When a group of mostly-White armed militants occupied Oregon’s federally-controlled Malheur National Wildlife Refuge and demanded that it be "returned" local ranchers and loggers, local Native leaders whose tribe lay historical claim to the refuge’s land had a clear message for them: "Get the hell out of here." Last week, nearly two months after the occupation began, members of the Burns Paiute tribe were finally permitted to re-enter the refuge.
Tribe members visited the refuge last Monday (February 29). The 178,000 acre refuge was once part of the Malheur Indian Reservation, to which Northern Paiute tribes trace their roots. It also contains ancestral burial grounds and other sites relevant to the Burns Paiute. Tribal councilman Jarvis Kennedy spoke to Indian Country Today Media Network (ICTMN) about federal efforts to repair the occupier’s damage to the land:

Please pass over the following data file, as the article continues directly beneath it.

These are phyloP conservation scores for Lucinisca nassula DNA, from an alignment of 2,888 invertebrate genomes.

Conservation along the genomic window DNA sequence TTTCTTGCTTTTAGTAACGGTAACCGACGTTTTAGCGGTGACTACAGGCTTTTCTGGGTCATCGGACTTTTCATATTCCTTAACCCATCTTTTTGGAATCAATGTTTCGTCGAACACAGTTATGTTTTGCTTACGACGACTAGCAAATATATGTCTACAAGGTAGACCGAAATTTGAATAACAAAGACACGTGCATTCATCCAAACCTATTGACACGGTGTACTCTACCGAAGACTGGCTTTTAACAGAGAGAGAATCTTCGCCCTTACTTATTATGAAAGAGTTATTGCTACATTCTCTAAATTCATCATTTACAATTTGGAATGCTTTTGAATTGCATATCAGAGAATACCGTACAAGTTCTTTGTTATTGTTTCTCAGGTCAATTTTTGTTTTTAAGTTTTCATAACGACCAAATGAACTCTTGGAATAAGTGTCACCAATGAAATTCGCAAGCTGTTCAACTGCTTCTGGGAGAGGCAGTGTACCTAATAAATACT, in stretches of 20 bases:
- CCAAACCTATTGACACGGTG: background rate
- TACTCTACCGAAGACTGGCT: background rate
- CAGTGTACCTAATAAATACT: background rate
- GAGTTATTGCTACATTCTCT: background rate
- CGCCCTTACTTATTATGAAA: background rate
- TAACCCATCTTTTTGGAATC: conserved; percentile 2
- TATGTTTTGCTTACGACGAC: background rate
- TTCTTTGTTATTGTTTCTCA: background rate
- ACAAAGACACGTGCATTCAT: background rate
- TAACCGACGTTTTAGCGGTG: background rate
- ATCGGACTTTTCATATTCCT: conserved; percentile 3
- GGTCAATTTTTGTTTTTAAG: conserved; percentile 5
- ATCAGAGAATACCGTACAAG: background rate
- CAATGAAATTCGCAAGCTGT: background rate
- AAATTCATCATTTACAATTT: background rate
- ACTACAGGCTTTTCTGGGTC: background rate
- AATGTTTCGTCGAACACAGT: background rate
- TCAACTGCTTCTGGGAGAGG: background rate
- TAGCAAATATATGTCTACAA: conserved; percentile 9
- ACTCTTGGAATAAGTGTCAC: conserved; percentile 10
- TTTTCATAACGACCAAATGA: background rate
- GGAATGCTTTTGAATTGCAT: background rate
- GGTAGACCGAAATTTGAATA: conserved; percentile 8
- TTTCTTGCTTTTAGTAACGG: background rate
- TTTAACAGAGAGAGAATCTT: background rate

"I’m glad they cleaned up all those urinals they made," Burns Paiute tribal councilman Jarvis Kennedy told ICTMN. "They went in with Hazmat suits on and got all of that out of there and covered it up. When I first saw it kind of made me mad. That’s our burial ground area."
Part of the feds’ cleanup efforts involve three trenches dug by occupiers and used for trash and feces disposal. The FBI indicated that one of the trenches was near what ICTMN called the tribe’s "culturally-sensitive sites."
Kennedy and the rest of the Burns Paiute Tribal Council met with U.S. attorney general Loretta Lynch and Bureau of Indian Affairs regional director Stanley Speaks in Portland, Oregon, last week. Speaks assured the council that the bureau would assist with the expenses the tribe incurred to provide 24-hour police coverage to protect their community during the occupation. According to ICTMN, armed occupiers routinely harassed and threatened Native peoples during the occupation.